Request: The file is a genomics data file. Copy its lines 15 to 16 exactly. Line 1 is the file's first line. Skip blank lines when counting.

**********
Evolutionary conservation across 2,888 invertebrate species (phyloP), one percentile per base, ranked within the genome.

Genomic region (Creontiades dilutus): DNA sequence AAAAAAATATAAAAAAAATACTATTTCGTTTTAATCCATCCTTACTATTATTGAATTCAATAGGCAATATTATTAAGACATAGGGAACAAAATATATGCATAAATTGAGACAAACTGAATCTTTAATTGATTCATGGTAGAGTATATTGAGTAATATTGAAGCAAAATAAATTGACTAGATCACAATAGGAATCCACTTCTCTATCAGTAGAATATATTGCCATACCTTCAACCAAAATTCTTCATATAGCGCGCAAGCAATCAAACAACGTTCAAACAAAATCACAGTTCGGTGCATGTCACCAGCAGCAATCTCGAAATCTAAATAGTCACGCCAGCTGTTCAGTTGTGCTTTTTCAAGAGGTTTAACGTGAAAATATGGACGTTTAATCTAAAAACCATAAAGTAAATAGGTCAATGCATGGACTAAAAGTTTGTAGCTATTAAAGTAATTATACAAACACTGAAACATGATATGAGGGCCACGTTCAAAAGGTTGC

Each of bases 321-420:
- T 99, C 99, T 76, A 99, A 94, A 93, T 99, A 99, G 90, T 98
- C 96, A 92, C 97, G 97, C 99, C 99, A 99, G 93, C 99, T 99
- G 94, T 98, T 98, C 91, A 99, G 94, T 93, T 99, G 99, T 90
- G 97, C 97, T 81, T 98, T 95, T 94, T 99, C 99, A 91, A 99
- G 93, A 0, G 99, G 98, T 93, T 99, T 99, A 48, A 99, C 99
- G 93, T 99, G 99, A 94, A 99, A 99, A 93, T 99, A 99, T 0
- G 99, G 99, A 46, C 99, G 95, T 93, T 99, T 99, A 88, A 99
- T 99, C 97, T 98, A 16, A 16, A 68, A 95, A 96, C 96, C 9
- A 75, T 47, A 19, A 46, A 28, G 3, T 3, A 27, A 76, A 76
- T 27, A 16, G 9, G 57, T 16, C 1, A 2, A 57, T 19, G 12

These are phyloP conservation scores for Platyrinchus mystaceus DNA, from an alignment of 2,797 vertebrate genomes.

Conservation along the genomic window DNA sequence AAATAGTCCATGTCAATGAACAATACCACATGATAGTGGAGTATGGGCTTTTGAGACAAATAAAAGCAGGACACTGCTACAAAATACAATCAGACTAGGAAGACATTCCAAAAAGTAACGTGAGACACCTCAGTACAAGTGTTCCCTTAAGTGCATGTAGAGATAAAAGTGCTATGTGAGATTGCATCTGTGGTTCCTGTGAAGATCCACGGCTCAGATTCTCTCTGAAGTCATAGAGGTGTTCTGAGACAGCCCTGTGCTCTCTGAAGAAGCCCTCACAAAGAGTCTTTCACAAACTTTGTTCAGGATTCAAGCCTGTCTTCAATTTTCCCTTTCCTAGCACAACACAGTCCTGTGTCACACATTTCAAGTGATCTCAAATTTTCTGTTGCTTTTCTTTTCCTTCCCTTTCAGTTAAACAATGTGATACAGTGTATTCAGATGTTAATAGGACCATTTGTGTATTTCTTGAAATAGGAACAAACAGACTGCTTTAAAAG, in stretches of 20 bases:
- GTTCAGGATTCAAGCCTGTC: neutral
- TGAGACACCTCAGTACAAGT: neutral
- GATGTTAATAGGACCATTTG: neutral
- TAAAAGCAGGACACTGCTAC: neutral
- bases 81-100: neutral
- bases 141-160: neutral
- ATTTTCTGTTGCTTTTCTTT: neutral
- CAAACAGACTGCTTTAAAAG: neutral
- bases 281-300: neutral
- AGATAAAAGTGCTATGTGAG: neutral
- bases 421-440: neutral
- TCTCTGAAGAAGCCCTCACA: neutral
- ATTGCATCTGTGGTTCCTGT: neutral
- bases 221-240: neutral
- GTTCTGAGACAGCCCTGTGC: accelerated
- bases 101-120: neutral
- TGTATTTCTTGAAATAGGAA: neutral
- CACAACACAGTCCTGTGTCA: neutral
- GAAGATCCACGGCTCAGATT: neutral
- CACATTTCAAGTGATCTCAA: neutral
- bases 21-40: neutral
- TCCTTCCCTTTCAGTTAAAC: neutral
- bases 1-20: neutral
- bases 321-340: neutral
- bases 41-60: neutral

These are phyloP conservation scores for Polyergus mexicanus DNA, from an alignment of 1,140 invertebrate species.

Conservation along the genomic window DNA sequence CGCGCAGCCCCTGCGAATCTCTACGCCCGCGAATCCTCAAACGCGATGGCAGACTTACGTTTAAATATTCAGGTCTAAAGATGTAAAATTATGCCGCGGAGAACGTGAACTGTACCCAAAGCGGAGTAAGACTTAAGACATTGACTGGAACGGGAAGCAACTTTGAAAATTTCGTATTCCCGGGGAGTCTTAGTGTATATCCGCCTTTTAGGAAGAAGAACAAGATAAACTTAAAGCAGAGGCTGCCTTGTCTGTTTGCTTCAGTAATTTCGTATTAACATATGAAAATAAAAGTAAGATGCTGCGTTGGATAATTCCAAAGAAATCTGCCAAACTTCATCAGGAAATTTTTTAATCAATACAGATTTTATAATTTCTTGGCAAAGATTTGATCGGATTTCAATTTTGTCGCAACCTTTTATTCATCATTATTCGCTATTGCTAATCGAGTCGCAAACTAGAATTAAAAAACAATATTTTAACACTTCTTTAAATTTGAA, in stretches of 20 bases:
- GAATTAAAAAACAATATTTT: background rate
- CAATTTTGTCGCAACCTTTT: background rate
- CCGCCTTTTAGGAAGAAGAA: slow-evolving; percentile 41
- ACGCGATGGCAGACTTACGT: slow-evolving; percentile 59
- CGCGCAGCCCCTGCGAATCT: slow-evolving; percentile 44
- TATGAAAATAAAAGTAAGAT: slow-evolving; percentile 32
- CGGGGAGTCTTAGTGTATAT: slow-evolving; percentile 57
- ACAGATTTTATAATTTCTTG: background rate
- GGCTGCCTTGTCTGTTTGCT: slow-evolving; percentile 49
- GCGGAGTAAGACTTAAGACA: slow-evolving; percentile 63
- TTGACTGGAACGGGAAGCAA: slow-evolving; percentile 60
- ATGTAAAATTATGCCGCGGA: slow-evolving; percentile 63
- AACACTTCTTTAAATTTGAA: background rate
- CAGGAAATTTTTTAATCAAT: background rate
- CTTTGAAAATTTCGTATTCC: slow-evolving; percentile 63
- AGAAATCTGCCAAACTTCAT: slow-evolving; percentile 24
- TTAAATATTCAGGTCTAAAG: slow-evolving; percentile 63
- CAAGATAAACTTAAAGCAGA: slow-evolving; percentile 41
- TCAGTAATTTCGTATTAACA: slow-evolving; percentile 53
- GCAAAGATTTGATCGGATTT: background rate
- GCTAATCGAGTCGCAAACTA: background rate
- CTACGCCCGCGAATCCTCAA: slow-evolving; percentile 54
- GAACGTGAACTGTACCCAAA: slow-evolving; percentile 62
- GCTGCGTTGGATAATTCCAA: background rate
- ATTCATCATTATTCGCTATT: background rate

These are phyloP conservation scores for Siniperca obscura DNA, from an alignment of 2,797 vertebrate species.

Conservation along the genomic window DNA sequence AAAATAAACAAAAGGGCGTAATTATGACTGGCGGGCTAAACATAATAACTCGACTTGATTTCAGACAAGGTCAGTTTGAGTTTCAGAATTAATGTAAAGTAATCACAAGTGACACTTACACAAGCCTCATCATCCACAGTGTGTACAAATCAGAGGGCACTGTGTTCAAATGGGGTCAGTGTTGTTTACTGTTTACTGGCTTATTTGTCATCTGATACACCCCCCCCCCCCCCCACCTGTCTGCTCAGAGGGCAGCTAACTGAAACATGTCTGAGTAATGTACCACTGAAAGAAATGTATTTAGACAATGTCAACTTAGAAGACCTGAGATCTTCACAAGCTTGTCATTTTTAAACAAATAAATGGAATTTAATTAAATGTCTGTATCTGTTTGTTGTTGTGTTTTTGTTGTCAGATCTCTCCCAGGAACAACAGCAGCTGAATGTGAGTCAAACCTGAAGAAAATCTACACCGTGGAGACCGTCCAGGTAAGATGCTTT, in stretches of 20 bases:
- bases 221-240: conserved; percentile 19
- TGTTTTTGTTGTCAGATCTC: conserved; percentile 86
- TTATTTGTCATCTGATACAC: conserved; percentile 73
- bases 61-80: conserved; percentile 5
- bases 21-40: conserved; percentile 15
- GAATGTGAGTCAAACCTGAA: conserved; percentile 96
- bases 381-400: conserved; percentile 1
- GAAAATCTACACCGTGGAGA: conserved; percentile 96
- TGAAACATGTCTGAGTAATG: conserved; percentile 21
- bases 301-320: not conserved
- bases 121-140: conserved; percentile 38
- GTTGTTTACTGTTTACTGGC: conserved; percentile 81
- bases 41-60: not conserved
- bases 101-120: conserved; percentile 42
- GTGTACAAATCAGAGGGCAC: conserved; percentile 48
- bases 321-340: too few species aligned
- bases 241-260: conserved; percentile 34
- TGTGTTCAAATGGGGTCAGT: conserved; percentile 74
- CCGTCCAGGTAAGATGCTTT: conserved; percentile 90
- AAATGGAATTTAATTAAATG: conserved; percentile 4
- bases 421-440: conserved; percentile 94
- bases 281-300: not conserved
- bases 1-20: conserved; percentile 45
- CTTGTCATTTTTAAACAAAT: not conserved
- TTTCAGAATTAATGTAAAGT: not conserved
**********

Conservation along the genomic window DNA sequence AAATAGTCCATGTCAATGAACAATACCACATGATAGTGGAGTATGGGCTTTTGAGACAAATAAAAGCAGGACACTGCTACAAAATACAATCAGACTAGGAAGACATTCCAAAAAGTAACGTGAGACACCTCAGTACAAGTGTTCCCTTAAGTGCATGTAGAGATAAAAGTGCTATGTGAGATTGCATCTGTGGTTCCTGTGAAGATCCACGGCTCAGATTCTCTCTGAAGTCATAGAGGTGTTCTGAGACAGCCCTGTGCTCTCTGAAGAAGCCCTCACAAAGAGTCTTTCACAAACTTTGTTCAGGATTCAAGCCTGTCTTCAATTTTCCCTTTCCTAGCACAACACAGTCCTGTGTCACACATTTCAAGTGATCTCAAATTTTCTGTTGCTTTTCTTTTCCTTCCCTTTCAGTTAAACAATGTGATACAGTGTATTCAGATGTTAATAGGACCATTTGTGTATTTCTTGAAATAGGAACAAACAGACTGCTTTAAAAG, in stretches of 20 bases:
- GTTCAGGATTCAAGCCTGTC: neutral